In 2018, Leslie received the Pound Civil Justice Institute 2018 Appellate Advocacy Award for her work as co-lead appellate counsel (with Ben  Siminou) on T.H. v. Novartis, which yielded a unanimous decision from the California Supreme Court holding that brand-name drug manufacturers can be held liable in tort for injuries caused by mislabeled generic versions of their drugs.

In 2019, Leslie was awarded the 2019 Dale Haralson FALLOUT AWARD from the Western Trial Lawyers Association “in recognition of her extraordinary work in advancing Public Justice for the past quarter century.

In 2019, Leslie was a Finalist for the Appellate Lawyer of the Year Award given by Consumer Attorneys Association of Los Angeles.

In addition to her litigation work, Leslie has taught appellate advocacy at American University Law School and Georgetown University School of Law.

Other Notable Appellate Cases:

Co-lead appellate counsel in U.S. Airways v. McCutchen (U.S. Court of Appeals for the Third Circuit and U.S. Supreme Court): ERISA reimbursement case yielding a landmark ruling from the federal appellate court limiting the rights of an ERISA plan to recover medical expenses from an injury victim who obtained compensation from a third party.

Co-lead appellate counsel in CGI v. Rose (U.S. Court of Appeals for the Ninth Circuit): ERISA reimbursement case yielding a unanimous ruling from the U.S. Court of Appeals for Ninth Circuit limiting the rights of an ERISA plan to recover medical expenses from an injury victim who obtained compensation from a third party.

Co-lead counsel (and arguing counsel) in Southern California Gas Cases, a California Supreme Court appeal involving the largest methane gas leak in United States History, at SoCalGas’s Aliso Canyon Facility.  (An excerpt from Leslie’s oral argument can be accessed via this link at 4:32.)

Lead appellate counsel in McNair v. Johnson & Johnson before the West Virginia Supreme Court of Appeals on whether brand-name prescription drug manufacturers can be held liable for injuries caused by generic versions of their drugs.  A favorable ruling in the case would have restored access to justice to thousands of consumers of mislabeled drugs who currently have no recourse for their injuries.

Counsel for the Center for Food Safety in Animal Legal Defense Fund v. Wasden  (U.S. Court of Appeals for the Ninth Circuit): Challenge to an Idaho “ag-gag” law that criminalized undercover recording in industrial agricultural facilities, including factory farms and slaughterhouses.

Co-counsel for Animal Legal Defense Fund in National Meat Association v. Harris (U.S. Supreme Court): Leslie assisted in an effort to preserve a California law designed to prevent the abuse of pigs and other livestock who become non-ambulatory on the way to the slaughterhouse.

Lead counsel in Drelles v. MetLife (U.S. Court of Appeals for the Third Circuit): Leslie briefed and argued this federal appeal yielding a unanimous ruling that consumers who opted all of their claims out of a nationwide class action settlement with Metropolitan Life Insurance Company (MetLife) cannot be barred from fully prosecuting their individual cases against the company.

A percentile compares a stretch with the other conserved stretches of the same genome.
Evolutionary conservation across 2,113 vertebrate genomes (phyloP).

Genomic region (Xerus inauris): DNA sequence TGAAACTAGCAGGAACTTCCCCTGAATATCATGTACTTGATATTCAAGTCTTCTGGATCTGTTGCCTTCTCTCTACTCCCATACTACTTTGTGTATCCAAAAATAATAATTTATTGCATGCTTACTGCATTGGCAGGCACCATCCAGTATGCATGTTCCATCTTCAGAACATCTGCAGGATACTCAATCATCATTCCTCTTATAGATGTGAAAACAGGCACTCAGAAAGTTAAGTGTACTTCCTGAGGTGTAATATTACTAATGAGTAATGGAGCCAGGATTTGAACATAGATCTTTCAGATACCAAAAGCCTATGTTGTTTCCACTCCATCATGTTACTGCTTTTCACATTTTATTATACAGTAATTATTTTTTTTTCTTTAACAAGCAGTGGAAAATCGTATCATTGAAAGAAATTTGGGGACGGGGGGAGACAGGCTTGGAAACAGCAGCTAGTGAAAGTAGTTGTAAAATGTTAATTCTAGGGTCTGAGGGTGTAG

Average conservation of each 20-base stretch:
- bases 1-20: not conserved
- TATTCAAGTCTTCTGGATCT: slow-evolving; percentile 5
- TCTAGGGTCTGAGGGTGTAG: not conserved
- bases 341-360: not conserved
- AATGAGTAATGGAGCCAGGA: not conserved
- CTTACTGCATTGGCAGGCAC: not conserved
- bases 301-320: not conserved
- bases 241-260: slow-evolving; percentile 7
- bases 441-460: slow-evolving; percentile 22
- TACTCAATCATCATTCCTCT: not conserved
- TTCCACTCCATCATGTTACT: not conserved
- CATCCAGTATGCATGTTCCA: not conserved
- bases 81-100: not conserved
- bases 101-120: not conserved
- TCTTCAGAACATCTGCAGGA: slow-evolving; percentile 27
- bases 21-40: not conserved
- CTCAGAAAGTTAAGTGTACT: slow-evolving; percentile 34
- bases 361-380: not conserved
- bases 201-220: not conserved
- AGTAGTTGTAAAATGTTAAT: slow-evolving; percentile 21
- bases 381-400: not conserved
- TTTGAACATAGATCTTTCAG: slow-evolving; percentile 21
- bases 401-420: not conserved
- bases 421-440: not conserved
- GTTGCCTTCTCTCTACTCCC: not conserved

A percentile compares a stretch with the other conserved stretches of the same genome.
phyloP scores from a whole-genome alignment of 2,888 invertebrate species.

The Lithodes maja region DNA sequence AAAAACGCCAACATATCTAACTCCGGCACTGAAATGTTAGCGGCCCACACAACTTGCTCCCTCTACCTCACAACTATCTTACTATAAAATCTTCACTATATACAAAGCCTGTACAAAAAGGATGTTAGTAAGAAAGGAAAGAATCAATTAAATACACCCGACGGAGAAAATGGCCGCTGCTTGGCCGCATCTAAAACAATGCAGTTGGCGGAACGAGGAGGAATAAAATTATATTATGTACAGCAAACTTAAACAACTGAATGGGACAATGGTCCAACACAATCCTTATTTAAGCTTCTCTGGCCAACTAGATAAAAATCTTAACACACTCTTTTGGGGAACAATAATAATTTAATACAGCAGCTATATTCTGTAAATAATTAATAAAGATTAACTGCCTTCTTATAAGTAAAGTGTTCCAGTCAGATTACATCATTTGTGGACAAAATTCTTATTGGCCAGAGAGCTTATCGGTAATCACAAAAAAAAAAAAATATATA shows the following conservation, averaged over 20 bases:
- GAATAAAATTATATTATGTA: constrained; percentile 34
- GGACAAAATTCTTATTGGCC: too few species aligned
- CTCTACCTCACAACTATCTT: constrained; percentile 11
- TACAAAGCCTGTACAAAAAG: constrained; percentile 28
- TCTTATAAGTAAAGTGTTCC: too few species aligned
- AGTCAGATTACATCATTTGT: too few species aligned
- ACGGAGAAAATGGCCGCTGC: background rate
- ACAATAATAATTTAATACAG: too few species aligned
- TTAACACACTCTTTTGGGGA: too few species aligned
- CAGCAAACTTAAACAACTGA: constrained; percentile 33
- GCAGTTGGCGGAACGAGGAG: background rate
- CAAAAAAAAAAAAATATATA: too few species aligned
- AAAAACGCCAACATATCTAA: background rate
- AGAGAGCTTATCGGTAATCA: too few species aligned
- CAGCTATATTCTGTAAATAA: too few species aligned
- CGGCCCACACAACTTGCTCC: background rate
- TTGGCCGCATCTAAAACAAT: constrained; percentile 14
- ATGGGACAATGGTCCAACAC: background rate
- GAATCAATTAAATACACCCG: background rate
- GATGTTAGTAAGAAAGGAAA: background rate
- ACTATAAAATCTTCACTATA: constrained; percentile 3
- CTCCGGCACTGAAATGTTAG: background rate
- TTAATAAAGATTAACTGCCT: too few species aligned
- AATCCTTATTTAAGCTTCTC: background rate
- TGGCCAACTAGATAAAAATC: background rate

Lead counsel in Priester v. Ford Motor Company (South Carolina Supreme Court): Federal preemption appeal on behalf of the mother of a young man who died when ejected from a passenger truck during a rollover accident.

Co-counsel in Aguayo v. U.S. Bank (U.S. Court of Appeals for the Ninth Circuit): Federal preemption appeal holding that federal banking law does not preempt state debt-collection laws.

Lead appellate counsel in Novotny v. Sacred Heart Health Services (South Dakota Supreme Court): Federal constitutional challenge to state’s medical peer-review privilege. The lawsuit alleged that two South Dakota Hospitals conspired with a dangerously unethical spine surgeon to commit high-risk, unnecessary surgeries on over 30 patients, leaving many permanently disabled. The suit asked the Court to recognize a “crime-fraud” exception to a statutory medical peer review privilege.

Leslie has also appeared for amici curiae before the U.S. Supreme Court in a number of cases including Altria v. Good (light cigarette preemption); Amchem Prods. v. Windsor (class action settlement involving “future” personal injury victims); Bristol-Myers-Squibb v. San Francisco Superior CourtBruesewitz v. Wyeth (vaccine preemption); Bates v. Dow Agrosciences (pesticide preemption); Campbell-Ewald v. Gomez (whether a class action defendant can moot class claims by offering to settle individual claims); Dow Chemical Co. v. Stephenson (whether failure of proponent of Agent Orange class action to issue adequate notice to “future” personal-injury victims provides alternative basis for refusing res judicata bar to class action settlement); Shady Grove Orthopedic Associates v. Allstate Ins. Co (whether state legislature can prohibit federal courts from using class-action device for state-law claims); Tyson Foods v. Bouaphakeo (whether, in Rule 23(b)(3) class action, liability and damages may be determined with statistical techniques that presume all class members to be identical to average); Warner-Lambert Co., LLC v. Kent (whether the presumption against preemption may properly be applied in implied-conflict preemption cases); (Williamson v. Mazda (auto safety preemption); Wyeth v. Levine (brand-name prescription drug preemption).